Build Business Credit
Building up your business’s credit is key for separating from your personal credit profile. As your business pays its expenses and bills on time, it will accumulate positive payment history with vendors and lenders.
You can also open dedicated business lines of credit or loans to further establish your company’s credit. Then over time, your business can qualify for financing and large purchases in its own name, without relying on your personal credit.
Don’t Abuse Personal Credit
While it may be tempting to rely on personal credit cards or loans to finance your business, avoid doing this at all costs! It negates the protections of separation and puts your personal credit score at risk if the business can’t repay debts.
The whole point is to build your business’s credit so it can be financially independent from your personal credit profile. Take the time to build your business credit properly through diligent separation.
Consult an Attorney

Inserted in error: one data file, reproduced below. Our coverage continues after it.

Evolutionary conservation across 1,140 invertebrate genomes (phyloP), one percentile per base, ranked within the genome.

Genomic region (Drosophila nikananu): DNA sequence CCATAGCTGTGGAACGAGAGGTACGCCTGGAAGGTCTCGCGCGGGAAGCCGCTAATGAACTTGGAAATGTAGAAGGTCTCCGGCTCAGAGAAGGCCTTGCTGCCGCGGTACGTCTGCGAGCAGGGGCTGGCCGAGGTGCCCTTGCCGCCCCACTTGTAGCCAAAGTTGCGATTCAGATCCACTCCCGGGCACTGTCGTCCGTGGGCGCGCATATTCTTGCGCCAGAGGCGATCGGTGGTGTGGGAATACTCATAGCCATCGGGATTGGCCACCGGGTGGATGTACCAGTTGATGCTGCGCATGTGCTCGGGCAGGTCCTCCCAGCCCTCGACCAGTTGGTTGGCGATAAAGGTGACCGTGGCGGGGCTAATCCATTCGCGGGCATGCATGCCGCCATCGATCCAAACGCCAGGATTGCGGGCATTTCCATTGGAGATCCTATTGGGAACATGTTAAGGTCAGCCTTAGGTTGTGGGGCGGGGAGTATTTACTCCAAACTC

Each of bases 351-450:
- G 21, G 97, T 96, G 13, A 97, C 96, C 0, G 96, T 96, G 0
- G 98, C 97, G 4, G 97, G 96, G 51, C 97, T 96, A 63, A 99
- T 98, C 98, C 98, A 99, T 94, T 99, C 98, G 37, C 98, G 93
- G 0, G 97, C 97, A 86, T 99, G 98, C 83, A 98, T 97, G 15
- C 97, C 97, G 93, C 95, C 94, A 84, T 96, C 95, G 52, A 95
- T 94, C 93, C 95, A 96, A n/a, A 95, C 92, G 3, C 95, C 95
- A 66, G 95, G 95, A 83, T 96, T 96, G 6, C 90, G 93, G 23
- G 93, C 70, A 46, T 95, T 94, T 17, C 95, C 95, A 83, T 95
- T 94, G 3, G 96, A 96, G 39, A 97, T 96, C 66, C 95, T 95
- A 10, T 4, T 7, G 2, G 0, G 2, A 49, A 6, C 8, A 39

Talk to a business attorney if you have questions about how to best structure your company and finances. An attorney can advise you on forming the right type of legal entity and help ensure your personal assets are shielded.
They can also review any business contracts you sign to look for clauses that could make you personally liable. Plus help you take the right legal precautions for maximum asset protection.
Make it Official
Finally, formalize your financial separation by putting it in writing. Draft a document detailing your commitment to maintaining separate personal and business accounts, credit cards, tax filings, and debts.
Sign it along with any other owners or shareholders and keep it with your official incorporation documents. This provides further evidence that you intend to operate your business as a completely separate entity.
Separating your personal and business finances takes diligence. But doing it properly from the very start provides immense protection and peace of mind as your company grows. Don’t cut corners – follow the steps above and consult professionals to keep your money matters completely separate. Here’s to your business’s success!